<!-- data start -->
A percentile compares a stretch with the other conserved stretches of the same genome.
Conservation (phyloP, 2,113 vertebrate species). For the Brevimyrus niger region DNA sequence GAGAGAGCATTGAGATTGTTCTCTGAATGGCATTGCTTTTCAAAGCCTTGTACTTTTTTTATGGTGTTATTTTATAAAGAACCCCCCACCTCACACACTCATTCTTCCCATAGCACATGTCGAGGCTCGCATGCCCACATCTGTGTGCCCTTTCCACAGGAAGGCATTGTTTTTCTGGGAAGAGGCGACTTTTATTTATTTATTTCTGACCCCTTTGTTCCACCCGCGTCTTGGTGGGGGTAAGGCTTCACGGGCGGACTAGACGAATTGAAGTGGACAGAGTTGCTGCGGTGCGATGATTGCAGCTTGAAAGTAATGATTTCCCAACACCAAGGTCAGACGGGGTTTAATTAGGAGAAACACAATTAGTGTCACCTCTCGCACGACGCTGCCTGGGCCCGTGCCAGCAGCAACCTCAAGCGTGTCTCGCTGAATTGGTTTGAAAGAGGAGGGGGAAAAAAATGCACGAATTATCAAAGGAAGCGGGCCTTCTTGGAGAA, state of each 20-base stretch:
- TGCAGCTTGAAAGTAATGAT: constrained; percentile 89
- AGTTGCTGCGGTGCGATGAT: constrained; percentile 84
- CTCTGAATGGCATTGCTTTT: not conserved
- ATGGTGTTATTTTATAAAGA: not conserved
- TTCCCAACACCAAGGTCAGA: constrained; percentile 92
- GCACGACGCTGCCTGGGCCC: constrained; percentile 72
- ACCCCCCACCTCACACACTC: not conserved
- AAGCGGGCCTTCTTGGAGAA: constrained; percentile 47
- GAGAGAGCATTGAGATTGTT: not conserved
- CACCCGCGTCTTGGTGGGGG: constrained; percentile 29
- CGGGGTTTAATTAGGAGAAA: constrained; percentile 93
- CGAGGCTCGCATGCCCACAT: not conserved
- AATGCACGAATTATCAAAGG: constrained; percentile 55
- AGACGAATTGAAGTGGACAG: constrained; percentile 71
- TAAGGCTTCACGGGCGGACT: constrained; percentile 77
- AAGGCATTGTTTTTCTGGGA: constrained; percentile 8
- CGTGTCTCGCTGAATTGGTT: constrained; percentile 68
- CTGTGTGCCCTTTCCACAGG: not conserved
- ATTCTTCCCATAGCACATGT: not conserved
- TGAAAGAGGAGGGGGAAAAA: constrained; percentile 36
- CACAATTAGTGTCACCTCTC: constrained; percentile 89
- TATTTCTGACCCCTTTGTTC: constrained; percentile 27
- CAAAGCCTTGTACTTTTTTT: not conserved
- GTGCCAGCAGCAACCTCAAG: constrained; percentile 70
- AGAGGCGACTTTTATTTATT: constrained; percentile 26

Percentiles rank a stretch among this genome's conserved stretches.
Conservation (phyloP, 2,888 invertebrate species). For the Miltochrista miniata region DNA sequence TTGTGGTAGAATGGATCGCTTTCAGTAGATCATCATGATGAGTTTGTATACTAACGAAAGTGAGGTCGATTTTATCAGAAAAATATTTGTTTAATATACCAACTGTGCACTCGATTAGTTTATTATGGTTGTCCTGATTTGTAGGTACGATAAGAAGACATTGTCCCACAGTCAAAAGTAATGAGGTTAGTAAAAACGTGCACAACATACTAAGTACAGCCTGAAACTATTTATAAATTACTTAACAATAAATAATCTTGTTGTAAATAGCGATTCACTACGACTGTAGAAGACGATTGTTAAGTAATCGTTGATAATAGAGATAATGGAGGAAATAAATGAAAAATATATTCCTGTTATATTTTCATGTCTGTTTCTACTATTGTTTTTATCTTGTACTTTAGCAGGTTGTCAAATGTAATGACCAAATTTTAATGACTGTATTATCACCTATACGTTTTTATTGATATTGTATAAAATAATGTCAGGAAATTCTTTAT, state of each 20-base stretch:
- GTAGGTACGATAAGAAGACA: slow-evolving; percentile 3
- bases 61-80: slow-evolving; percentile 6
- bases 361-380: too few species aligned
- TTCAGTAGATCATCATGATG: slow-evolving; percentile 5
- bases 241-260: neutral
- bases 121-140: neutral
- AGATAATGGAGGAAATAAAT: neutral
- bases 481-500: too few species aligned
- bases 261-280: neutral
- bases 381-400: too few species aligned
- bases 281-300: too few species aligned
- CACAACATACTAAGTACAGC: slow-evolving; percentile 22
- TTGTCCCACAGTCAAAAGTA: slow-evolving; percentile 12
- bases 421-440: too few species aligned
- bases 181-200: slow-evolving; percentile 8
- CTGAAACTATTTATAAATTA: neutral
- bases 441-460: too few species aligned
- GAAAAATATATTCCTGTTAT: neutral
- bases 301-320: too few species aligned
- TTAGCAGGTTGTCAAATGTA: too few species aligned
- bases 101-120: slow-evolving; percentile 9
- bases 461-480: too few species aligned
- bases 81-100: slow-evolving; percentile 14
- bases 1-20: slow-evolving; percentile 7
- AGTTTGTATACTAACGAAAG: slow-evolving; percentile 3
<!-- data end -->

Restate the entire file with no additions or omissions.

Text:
A percentile compares a stretch with the other conserved stretches of the same genome.
Conservation (phyloP, 2,113 vertebrate species). For the Brevimyrus niger region DNA sequence GAGAGAGCATTGAGATTGTTCTCTGAATGGCATTGCTTTTCAAAGCCTTGTACTTTTTTTATGGTGTTATTTTATAAAGAACCCCCCACCTCACACACTCATTCTTCCCATAGCACATGTCGAGGCTCGCATGCCCACATCTGTGTGCCCTTTCCACAGGAAGGCATTGTTTTTCTGGGAAGAGGCGACTTTTATTTATTTATTTCTGACCCCTTTGTTCCACCCGCGTCTTGGTGGGGGTAAGGCTTCACGGGCGGACTAGACGAATTGAAGTGGACAGAGTTGCTGCGGTGCGATGATTGCAGCTTGAAAGTAATGATTTCCCAACACCAAGGTCAGACGGGGTTTAATTAGGAGAAACACAATTAGTGTCACCTCTCGCACGACGCTGCCTGGGCCCGTGCCAGCAGCAACCTCAAGCGTGTCTCGCTGAATTGGTTTGAAAGAGGAGGGGGAAAAAAATGCACGAATTATCAAAGGAAGCGGGCCTTCTTGGAGAA, state of each 20-base stretch:
- TGCAGCTTGAAAGTAATGAT: constrained; percentile 89
- AGTTGCTGCGGTGCGATGAT: constrained; percentile 84
- CTCTGAATGGCATTGCTTTT: not conserved
- ATGGTGTTATTTTATAAAGA: not conserved
- TTCCCAACACCAAGGTCAGA: constrained; percentile 92
- GCACGACGCTGCCTGGGCCC: constrained; percentile 72
- ACCCCCCACCTCACACACTC: not conserved
- AAGCGGGCCTTCTTGGAGAA: constrained; percentile 47
- GAGAGAGCATTGAGATTGTT: not conserved
- CACCCGCGTCTTGGTGGGGG: constrained; percentile 29
- CGGGGTTTAATTAGGAGAAA: constrained; percentile 93
- CGAGGCTCGCATGCCCACAT: not conserved
- AATGCACGAATTATCAAAGG: constrained; percentile 55
- AGACGAATTGAAGTGGACAG: constrained; percentile 71
- TAAGGCTTCACGGGCGGACT: constrained; percentile 77
- AAGGCATTGTTTTTCTGGGA: constrained; percentile 8
- CGTGTCTCGCTGAATTGGTT: constrained; percentile 68
- CTGTGTGCCCTTTCCACAGG: not conserved
- ATTCTTCCCATAGCACATGT: not conserved
- TGAAAGAGGAGGGGGAAAAA: constrained; percentile 36
- CACAATTAGTGTCACCTCTC: constrained; percentile 89
- TATTTCTGACCCCTTTGTTC: constrained; percentile 27
- CAAAGCCTTGTACTTTTTTT: not conserved
- GTGCCAGCAGCAACCTCAAG: constrained; percentile 70
- AGAGGCGACTTTTATTTATT: constrained; percentile 26

Percentiles rank a stretch among this genome's conserved stretches.
Conservation (phyloP, 2,888 invertebrate species). For the Miltochrista miniata region DNA sequence TTGTGGTAGAATGGATCGCTTTCAGTAGATCATCATGATGAGTTTGTATACTAACGAAAGTGAGGTCGATTTTATCAGAAAAATATTTGTTTAATATACCAACTGTGCACTCGATTAGTTTATTATGGTTGTCCTGATTTGTAGGTACGATAAGAAGACATTGTCCCACAGTCAAAAGTAATGAGGTTAGTAAAAACGTGCACAACATACTAAGTACAGCCTGAAACTATTTATAAATTACTTAACAATAAATAATCTTGTTGTAAATAGCGATTCACTACGACTGTAGAAGACGATTGTTAAGTAATCGTTGATAATAGAGATAATGGAGGAAATAAATGAAAAATATATTCCTGTTATATTTTCATGTCTGTTTCTACTATTGTTTTTATCTTGTACTTTAGCAGGTTGTCAAATGTAATGACCAAATTTTAATGACTGTATTATCACCTATACGTTTTTATTGATATTGTATAAAATAATGTCAGGAAATTCTTTAT, state of each 20-base stretch:
- GTAGGTACGATAAGAAGACA: slow-evolving; percentile 3
- bases 61-80: slow-evolving; percentile 6
- bases 361-380: too few species aligned
- TTCAGTAGATCATCATGATG: slow-evolving; percentile 5
- bases 241-260: neutral
- bases 121-140: neutral
- AGATAATGGAGGAAATAAAT: neutral
- bases 481-500: too few species aligned
- bases 261-280: neutral
- bases 381-400: too few species aligned
- bases 281-300: too few species aligned
- CACAACATACTAAGTACAGC: slow-evolving; percentile 22
- TTGTCCCACAGTCAAAAGTA: slow-evolving; percentile 12
- bases 421-440: too few species aligned
- bases 181-200: slow-evolving; percentile 8
- CTGAAACTATTTATAAATTA: neutral
- bases 441-460: too few species aligned
- GAAAAATATATTCCTGTTAT: neutral
- bases 301-320: too few species aligned
- TTAGCAGGTTGTCAAATGTA: too few species aligned
- bases 101-120: slow-evolving; percentile 9
- bases 461-480: too few species aligned
- bases 81-100: slow-evolving; percentile 14
- bases 1-20: slow-evolving; percentile 7
- AGTTTGTATACTAACGAAAG: slow-evolving; percentile 3